Lacey Williams was using a drone to follow a great white shark in South Africa’s Plettenberg Bay when she saw something very strange. As the predator passed a school of meaty leerfish, they did not turn tail and flee. Instead they actively pursued the shark—and began rubbing their bodies against its tail as though it were an exfoliating pumice stone. “All of a sudden, the fish start chafing on the shark,” says Williams, a marine biology graduate student at the University of Miami. “We were just really gobsmacked.”

As the field season wore on, Williams and fellow graduate student Alexandra Anstett observed this behavior again and again. “We’d just kind of see it opportunistically,” Anstett says. Even though shark chafing was not the researchers’ focus, their happenstance observations “raised a ton of questions,” she says. After all, “you don’t see a lion’s prey scratching up against a lion.”

Numerous past studies have confirmed that a whole host of marine organisms, including sharks, chafe on sand and rocks—presumably to remove parasites and bacteria. In a few instances, barracuda have been seen chafing on sea turtles. But even though divers, fishers and scientists had anecdotally reported fish chafing on sharks before, no one had ever undertaken a formal study of this particular behavior.

To fill that gap, Williams and Anstett compiled all the records they could uncover of shark chafing, publishing them online in October in Ecology. As they report, fish-on-shark chafing is a more pervasive and widespread behavior than previously recognized—suggesting an intriguing new ecological relationship that scientists can now begin to explore. “This is a really ubiquitous, common behavior,” Williams says, “so it must serve some ecological function to have evolved across so many species.”

She and Anstett collaborated with experts from several countries and nonprofit organizations to source records of the behavior, including drone footage, photographs, diver video feeds and anecdotal reports. They eventually compiled 47 incidents involving eight different shark species being chafed by 12 species of fish and one species of shark (the latter being silky sharks that were seen rubbing against a whale shark). These examples spanned 13 locations in three oceans from Massachusetts to Mexico and from the Galápagos to California.

The duration of the chafing events ranged from a fleeting eight seconds to more than five minutes. Sometimes a lone fish was involved; at other times, a whole school of 100 or more individuals took part. Some sharks seemed not to care that they were being used as a living back scratcher, while others—specifically, some of the great white sharks—contorted, wiggled their bodies or did corkscrew dives, seemingly trying to shake the other fish off. Somewhat unexpectedly, the researchers never observed any sharks trying to eat the brazen fish. Williams and Anstett guess this may be because sharks usually avoid chasing healthy prey, instead focusing on easier marks that will require less effort to catch. “It could simply be a matter of energy conservation,” Williams says. “Or it’s also possible that we just never were at the right place at the right time to witness” a fish being pursued and eaten.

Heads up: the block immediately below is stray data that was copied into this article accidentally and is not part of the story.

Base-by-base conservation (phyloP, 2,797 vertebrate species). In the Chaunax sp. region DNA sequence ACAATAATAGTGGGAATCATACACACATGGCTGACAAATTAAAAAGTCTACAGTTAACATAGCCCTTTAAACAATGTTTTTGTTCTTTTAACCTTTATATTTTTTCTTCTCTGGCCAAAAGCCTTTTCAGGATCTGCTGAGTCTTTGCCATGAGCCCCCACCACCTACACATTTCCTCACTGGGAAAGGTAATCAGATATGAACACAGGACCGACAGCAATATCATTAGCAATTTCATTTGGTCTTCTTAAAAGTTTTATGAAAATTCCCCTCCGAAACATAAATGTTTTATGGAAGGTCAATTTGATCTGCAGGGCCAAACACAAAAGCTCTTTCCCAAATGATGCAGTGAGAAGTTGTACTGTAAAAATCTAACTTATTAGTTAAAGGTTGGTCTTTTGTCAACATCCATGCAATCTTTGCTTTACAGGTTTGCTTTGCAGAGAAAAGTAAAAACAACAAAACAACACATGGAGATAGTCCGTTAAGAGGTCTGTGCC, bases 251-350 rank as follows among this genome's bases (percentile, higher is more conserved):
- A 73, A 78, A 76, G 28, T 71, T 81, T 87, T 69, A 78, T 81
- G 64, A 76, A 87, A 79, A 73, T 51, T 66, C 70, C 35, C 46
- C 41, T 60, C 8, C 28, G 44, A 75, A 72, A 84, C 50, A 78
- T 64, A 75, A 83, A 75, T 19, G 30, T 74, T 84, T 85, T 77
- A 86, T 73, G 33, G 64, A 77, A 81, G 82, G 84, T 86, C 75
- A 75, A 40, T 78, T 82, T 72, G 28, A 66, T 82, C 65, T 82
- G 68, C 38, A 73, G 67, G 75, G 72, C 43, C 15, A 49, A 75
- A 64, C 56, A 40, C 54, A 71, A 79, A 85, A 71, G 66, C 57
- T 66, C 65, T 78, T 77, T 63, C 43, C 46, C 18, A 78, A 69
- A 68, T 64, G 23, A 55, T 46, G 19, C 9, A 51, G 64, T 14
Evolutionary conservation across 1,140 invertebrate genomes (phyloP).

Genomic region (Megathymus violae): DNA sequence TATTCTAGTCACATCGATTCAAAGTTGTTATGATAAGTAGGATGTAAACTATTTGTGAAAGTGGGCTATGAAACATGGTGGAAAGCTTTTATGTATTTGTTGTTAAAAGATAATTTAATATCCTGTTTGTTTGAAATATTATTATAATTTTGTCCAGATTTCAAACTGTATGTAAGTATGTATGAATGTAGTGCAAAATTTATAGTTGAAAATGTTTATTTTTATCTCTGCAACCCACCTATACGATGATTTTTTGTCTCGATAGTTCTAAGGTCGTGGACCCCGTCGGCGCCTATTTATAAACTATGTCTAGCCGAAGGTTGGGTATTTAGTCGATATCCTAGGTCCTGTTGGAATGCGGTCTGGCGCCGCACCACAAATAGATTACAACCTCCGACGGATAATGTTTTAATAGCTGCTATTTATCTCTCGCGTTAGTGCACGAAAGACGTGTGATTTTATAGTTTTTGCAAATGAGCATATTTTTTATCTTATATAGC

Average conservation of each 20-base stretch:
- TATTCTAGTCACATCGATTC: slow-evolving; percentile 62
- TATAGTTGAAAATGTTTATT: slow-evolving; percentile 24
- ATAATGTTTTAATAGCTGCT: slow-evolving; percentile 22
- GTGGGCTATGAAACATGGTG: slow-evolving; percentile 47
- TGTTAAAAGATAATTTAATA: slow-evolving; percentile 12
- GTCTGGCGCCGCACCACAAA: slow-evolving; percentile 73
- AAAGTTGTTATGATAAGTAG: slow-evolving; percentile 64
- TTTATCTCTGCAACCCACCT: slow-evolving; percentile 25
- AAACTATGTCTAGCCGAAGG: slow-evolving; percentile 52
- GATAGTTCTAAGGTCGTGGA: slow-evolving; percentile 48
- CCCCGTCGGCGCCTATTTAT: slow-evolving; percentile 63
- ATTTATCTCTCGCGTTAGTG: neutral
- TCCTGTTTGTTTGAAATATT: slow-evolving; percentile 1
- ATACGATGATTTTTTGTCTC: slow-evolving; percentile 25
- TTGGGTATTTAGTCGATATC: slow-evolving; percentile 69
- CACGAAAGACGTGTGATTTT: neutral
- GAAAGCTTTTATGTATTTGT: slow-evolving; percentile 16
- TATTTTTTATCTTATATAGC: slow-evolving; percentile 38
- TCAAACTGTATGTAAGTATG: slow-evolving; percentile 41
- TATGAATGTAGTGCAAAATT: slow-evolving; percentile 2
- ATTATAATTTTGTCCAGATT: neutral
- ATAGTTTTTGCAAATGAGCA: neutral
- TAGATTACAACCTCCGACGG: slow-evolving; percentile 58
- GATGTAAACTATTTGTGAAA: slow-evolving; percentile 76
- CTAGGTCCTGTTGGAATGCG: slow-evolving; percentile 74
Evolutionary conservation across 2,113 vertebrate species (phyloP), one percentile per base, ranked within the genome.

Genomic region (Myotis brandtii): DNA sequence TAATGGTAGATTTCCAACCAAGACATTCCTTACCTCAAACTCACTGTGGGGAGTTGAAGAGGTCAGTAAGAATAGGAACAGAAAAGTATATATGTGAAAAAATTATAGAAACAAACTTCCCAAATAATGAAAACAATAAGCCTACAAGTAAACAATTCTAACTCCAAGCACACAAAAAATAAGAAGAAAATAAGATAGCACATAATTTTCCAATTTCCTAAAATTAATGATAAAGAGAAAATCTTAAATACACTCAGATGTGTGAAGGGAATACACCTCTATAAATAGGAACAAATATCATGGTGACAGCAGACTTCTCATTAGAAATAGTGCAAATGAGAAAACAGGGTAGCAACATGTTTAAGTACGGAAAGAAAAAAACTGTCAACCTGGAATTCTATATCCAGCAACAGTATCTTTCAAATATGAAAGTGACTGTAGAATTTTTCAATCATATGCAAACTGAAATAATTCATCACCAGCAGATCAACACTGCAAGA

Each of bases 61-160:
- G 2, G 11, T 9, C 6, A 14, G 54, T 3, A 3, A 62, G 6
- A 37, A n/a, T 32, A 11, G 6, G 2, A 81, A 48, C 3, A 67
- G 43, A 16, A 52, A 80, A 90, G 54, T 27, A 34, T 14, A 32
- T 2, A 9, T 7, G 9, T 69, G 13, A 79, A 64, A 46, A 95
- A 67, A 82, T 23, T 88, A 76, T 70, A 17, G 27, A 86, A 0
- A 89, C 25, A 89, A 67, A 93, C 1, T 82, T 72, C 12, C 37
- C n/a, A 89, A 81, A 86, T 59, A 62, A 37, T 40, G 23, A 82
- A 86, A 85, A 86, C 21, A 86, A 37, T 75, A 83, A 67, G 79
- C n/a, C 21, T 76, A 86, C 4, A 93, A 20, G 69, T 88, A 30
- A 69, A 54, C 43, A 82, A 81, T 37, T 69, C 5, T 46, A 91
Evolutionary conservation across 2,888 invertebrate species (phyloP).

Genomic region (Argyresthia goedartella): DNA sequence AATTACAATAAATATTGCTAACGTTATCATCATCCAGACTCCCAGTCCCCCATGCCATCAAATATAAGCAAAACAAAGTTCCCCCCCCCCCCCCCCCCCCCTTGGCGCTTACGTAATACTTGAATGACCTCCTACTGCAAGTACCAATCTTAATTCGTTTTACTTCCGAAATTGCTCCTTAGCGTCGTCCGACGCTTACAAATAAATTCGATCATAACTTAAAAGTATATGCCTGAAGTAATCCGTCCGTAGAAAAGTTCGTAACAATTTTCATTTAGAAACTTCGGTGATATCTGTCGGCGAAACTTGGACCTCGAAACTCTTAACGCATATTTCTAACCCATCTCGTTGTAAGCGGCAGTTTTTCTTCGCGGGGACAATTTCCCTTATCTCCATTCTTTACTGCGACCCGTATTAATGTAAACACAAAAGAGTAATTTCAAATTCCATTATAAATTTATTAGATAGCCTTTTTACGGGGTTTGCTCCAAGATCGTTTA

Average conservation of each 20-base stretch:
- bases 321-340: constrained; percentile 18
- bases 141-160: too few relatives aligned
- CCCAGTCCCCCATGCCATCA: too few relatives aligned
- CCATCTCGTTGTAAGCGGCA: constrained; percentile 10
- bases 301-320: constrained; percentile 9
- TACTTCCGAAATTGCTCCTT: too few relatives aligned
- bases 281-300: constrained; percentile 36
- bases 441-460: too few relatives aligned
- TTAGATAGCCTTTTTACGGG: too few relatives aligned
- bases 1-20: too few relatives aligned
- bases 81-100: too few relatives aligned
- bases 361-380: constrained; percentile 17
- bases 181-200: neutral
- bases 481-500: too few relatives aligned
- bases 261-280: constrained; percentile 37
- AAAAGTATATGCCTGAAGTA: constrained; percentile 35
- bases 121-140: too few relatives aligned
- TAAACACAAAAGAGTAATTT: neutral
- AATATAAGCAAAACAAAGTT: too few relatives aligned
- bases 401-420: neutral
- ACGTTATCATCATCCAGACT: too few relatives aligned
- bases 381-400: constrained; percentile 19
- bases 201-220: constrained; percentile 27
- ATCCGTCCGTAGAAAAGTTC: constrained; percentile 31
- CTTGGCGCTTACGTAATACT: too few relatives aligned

Jonathan Balcombe, an independent animal behavior biologist and author of What a Fish Knows, says that “it’s good to see these preliminary efforts to describe, quantify and explain” the phenomenon of fish and smaller sharks rubbing against the bodies of larger sharks. “As a general observation, this chafing behavior is consistent with the awareness, intelligence and opportunism of fishes as shown by a growing body of research on their cognitive and emotional capacities,” adds Balcombe, who was not involved in the new study.

One possible explanation the study authors did not mention, he continues, is that fish may be rubbing against sharks’ sandpaperlike skin for simple pleasure. “It’s hardly a secret that terrestrial animals love to rub their bodies against rough objects to relieve an itch,” he says, and there is also “both anecdotal and scientific support for a therapeutic role of touch in relieving stress in fishes and other taxa.”

The authors acknowledge that the study raises many more questions than it answers—including whether sharks get any benefit or harm from chafing and why fish are specifically choosing sharks to rub against rather than sticking with inert (and seemingly much safer) rocks or sand.

Ultimately, Williams and Anstett hope their study piques other scientists’ interest to investigate these questions while also strengthening public interest in ocean life. “Whatever the significance may be, because this behavior can so readily be seen, it’s a way to get others excited about the natural world,” Williams says. “It’s a joy to be able to share our love of sharks and the marine environment.”

A version of this article with the title “Shark Feels” was adapted for inclusion in the February 2022 issue of Scientific American.